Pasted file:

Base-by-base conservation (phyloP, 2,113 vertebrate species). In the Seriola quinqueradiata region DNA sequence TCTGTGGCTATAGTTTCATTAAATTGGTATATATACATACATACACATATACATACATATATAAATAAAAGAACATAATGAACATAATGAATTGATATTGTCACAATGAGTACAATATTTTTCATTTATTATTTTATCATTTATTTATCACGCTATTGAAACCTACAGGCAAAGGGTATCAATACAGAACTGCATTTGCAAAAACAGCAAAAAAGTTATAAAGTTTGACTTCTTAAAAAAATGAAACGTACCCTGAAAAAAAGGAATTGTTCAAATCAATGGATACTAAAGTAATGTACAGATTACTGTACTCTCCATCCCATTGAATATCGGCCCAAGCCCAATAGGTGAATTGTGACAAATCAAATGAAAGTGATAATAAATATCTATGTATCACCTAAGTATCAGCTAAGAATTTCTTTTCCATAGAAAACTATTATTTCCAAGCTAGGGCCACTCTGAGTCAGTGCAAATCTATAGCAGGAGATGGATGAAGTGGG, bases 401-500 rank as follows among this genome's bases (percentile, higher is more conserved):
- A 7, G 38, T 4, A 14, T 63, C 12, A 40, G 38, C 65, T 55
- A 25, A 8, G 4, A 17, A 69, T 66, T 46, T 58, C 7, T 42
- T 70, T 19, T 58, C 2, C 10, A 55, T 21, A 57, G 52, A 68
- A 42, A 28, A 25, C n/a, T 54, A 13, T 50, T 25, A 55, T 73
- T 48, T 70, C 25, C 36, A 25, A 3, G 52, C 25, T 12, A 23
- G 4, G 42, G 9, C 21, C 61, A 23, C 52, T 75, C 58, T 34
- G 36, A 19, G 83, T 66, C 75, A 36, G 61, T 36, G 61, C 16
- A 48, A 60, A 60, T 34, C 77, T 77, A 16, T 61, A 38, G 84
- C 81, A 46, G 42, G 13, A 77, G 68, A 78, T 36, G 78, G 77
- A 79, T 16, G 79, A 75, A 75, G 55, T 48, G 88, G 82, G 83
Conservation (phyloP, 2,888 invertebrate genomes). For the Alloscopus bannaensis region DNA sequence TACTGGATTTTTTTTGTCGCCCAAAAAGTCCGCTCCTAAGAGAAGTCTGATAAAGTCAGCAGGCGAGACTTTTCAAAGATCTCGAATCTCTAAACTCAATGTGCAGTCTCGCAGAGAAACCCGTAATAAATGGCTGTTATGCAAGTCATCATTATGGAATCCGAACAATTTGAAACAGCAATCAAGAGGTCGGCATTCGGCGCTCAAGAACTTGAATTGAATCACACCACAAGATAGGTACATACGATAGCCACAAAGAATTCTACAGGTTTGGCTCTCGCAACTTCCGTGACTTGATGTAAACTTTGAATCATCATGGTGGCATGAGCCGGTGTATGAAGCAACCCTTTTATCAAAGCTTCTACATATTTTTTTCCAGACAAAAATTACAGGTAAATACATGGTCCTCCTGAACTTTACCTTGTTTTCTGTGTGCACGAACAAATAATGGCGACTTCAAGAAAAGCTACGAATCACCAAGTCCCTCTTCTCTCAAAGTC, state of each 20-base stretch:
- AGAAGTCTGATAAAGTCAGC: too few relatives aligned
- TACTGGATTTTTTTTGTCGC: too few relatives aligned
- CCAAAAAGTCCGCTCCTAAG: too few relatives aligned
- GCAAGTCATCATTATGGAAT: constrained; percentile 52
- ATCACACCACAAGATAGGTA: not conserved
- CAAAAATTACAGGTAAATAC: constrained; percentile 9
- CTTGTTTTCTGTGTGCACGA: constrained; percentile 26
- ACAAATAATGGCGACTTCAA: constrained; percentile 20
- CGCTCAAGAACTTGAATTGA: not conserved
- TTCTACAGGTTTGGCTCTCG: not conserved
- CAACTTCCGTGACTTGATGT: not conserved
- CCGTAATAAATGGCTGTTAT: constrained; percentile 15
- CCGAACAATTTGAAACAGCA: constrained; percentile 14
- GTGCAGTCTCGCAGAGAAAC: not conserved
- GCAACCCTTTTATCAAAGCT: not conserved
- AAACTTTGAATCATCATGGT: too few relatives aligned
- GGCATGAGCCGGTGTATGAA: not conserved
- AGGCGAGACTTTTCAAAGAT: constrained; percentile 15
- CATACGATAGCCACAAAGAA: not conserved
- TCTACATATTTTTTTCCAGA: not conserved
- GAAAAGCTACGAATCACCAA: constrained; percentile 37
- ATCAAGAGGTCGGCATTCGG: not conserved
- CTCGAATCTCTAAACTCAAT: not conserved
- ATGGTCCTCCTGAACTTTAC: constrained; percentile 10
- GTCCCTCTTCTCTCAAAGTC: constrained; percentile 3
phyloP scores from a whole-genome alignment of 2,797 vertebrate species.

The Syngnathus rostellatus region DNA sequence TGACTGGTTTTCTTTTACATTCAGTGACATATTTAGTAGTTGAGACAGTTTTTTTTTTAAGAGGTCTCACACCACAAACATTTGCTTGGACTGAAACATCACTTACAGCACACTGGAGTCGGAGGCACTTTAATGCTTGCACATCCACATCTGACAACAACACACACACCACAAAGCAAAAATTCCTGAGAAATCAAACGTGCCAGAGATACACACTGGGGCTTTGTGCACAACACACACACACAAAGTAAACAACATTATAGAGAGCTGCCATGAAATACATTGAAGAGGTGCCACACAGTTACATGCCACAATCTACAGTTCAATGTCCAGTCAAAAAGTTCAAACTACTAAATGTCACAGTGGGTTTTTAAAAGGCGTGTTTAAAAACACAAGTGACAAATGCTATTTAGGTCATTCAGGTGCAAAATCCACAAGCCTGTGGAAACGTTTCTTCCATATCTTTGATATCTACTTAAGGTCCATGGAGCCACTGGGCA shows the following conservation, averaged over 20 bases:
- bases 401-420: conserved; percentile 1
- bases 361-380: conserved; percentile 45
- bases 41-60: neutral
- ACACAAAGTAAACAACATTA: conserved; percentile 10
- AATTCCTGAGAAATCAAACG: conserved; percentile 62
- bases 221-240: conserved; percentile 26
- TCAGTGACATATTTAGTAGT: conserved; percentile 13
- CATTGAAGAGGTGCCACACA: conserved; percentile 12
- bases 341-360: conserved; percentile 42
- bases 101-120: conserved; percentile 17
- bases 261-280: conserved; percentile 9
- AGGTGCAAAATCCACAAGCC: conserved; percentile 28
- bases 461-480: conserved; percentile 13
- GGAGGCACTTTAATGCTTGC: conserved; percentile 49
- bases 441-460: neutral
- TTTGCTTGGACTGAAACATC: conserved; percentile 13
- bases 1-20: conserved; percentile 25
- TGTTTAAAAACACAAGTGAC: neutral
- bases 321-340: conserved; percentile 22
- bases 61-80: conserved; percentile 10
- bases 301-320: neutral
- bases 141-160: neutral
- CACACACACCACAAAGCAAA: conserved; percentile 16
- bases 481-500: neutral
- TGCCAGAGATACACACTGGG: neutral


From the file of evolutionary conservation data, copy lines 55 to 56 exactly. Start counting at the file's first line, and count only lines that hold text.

- TTTGCTTGGACTGAAACATC: conserved; percentile 13
- bases 1-20: conserved; percentile 25